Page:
A May 31 ruling from the U.S. Court of Appeals for the Ninth Circuit that pretrial defendants can’t be routinely shackled in court doesn’t apply to Clark County Superior and District Court, a Clark County judge said Tuesday.
The 9th Circuit, based in San Francisco, has jurisdiction over federal courts in Washington, Oregon, Alaska, Arizona, California, Hawaii, Idaho, Montana and Nevada.
In the widely-reported ruling, a majority found that routine pretrial shackling used in courtrooms in the Southern District of California was a violation of a person’s Fifth Amendment right to be free of unwarranted restraints and that defendants should not be routinely shackled "like a bear on a chain."
The ruling said judges must determine, on a case-by-case basis, which defendants need to be shackled for security purposes and can’t just turn over the decision to officers who provide security in the courtroom.
In Clark County, Clark County Sheriff’s Office custody officers routinely use full restraints on defendants when they escort them from jail to court. As described in the 9th Circuit’s opinion, “full restraints” means “that a defendant’s hands are closely handcuffed together, these handcuffs are connected by chain to another chain running around the defendant’s waist, and the defendant’s feet are shackled and chained together.”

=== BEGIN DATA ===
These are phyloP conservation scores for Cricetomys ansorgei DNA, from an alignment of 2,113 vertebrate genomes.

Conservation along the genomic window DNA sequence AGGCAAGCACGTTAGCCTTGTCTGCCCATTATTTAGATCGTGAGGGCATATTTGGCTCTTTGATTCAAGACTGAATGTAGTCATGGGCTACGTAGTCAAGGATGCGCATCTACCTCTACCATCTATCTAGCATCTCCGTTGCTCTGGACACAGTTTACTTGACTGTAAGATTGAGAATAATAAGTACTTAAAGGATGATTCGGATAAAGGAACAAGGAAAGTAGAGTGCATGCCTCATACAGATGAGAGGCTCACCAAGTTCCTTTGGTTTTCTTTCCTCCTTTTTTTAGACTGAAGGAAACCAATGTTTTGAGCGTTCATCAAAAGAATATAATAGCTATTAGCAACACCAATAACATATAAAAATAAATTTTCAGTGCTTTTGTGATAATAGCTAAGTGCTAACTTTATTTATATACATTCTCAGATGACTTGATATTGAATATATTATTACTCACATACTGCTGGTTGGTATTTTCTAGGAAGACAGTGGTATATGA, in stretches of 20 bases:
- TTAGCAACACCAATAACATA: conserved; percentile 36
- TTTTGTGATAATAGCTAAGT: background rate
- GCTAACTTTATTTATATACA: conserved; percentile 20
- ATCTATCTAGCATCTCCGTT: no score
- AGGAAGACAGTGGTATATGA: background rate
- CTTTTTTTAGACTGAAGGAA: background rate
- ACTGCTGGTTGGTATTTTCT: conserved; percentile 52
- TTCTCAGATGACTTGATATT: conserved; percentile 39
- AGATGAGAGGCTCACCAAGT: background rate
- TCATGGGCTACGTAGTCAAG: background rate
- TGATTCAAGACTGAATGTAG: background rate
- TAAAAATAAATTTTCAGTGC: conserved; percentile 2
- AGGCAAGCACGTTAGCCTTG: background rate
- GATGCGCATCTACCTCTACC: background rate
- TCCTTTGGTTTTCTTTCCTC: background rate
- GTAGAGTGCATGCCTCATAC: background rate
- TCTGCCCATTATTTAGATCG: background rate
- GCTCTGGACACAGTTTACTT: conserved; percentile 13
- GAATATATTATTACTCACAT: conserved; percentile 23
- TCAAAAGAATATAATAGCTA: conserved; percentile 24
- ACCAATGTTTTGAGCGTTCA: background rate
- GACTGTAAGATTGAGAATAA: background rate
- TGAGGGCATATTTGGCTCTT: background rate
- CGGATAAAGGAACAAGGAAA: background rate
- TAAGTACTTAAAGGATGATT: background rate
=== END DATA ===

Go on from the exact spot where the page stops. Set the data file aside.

On June 12, defense attorney Jeff Barrar raised the “no-shackling” issue with Clark County District Court Judge Darvin Zimmerman at the start of the afternoon docket. Zimmerman ordered custody officers to unshackle everyone. Custody officers then decided to bring inmates over from jail one at a time and the docket ran longer than normal.
By the next morning, Zimmerman changed his approach to the issue. One of our attorneys, Hannah McCausland, asked him about the shackling of defendants, and Zimmerman said he met with other judges and they decided that the ruling didn’t apply in Clark County.